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Venturing Out? Be Prepared and Stay Safe

Venturing Out? Be Prepared and Stay Safe

June 15, 2020
The CDC is proving some answers to questions you may have as you return to some of your activities.
As states reopen a number of activities, all of us are venturing out. So the CDC is offering some guidelines on how to stay safe.Below are some recommendations from their  “Deciding to Go Out”  guidelines updated on June 12. 

Is it Safe to do Activities?

The risk of an activity depends on many factors, such as:

  • Is COVID-19 is spreading in your community?
  • Will you have potential close contact with someone who is sick or anyone who is not wearing a face-covering (and may be asymptomatic)?
  • Are you at increased risk of severe illness?
  • Do you take everyday actions to protect yourself from COVID-19?

What activities are safer?

Activities are safer if you can maintain at least 6 feet of space between you and others because COVID-19 spreads easier between people who are within 6 feet of each other. Indoor spaces with less ventilation where it might be harder to keep people apart are riskier than outdoor spaces. Interacting without wearing cloth face coverings also increases your risk.

 If you decide to engage in public activities, continue to protect yourself by  practicing everyday safe actions. If you will be running an errand, follow CDC's running errands considerations.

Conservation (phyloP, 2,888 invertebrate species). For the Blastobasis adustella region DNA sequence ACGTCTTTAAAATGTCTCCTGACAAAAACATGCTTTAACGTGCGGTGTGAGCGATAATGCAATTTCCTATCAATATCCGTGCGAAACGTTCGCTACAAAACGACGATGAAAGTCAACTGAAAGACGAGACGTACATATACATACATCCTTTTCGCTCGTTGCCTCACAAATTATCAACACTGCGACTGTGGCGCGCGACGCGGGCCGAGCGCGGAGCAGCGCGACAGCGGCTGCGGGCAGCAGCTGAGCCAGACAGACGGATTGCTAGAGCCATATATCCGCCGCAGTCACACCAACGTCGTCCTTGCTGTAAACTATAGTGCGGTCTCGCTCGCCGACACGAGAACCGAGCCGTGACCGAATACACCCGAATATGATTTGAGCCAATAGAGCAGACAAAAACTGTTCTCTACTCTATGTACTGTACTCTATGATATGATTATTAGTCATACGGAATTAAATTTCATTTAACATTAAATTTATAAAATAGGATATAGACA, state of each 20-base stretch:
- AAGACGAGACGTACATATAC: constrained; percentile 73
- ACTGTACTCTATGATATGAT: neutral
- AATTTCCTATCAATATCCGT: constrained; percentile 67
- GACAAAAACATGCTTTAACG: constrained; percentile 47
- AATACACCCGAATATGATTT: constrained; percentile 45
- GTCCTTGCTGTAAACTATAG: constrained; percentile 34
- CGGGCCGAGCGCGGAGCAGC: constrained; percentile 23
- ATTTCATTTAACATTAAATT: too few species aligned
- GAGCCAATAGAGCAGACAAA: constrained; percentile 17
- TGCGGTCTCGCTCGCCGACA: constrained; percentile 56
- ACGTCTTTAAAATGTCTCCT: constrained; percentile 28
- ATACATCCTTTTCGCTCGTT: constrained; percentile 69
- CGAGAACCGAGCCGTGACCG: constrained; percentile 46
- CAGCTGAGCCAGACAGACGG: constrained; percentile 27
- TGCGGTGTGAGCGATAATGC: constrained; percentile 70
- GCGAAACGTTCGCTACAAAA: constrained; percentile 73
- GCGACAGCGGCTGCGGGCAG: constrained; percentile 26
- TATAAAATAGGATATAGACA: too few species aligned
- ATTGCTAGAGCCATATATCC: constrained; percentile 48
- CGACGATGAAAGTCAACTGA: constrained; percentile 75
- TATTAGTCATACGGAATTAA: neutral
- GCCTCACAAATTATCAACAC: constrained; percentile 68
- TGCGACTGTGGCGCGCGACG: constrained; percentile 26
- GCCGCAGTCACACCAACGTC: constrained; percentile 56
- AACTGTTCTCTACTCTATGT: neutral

Items to have on hand

    • A cloth face covering
    • Tissues
    • Hand sanitizer with at least 60% alcohol, if possible

Once you have decided to venture out, here are some questions to ask to help determine the level of risk. 

  Is COVID-19 spreading in my community?

 Find out by viewing the latest COVID-19 information and a map of states with reported COVID-19 infections.

 Will my activity put me in close contact with others?

Practice social distancing because COVID-19 spreads mainly among people who are in close contact with others.

It’s important that you and the people around you wear a  cloth face covering when in public and particularly when it’s difficult to stay 6 feet away from others consistently.

 Look for physical barriers, like plexiglass screens or modified layouts, that help you keep your distance from others.

Use visual reminders—like signs, chair arrangements, markings on the floor, or arrows—to help remind you to keep your distance from others.

Am I at risk for severe illness?

Older adults and people of any age who have serious underlying medical conditions might be at higher risk for severe illnesses from COVID-19. While the risk for severe illness is lower for others, everyone faces some risk of illness. Some people have no symptoms, others have mild symptoms, and some get severely ill.

Will I have to share any items, equipment, or tools with other people?

Choose places where there is limited sharing of items and where any items that are shared are thoroughly cleaned and disinfected between uses.  You can also choose to visit places that share, post, or announce that they have increased cleaning and disenfection to protect others from COVID-19.

To answer other questions the update provides detailed information about going to restaurants, going to gyms and other activities.  

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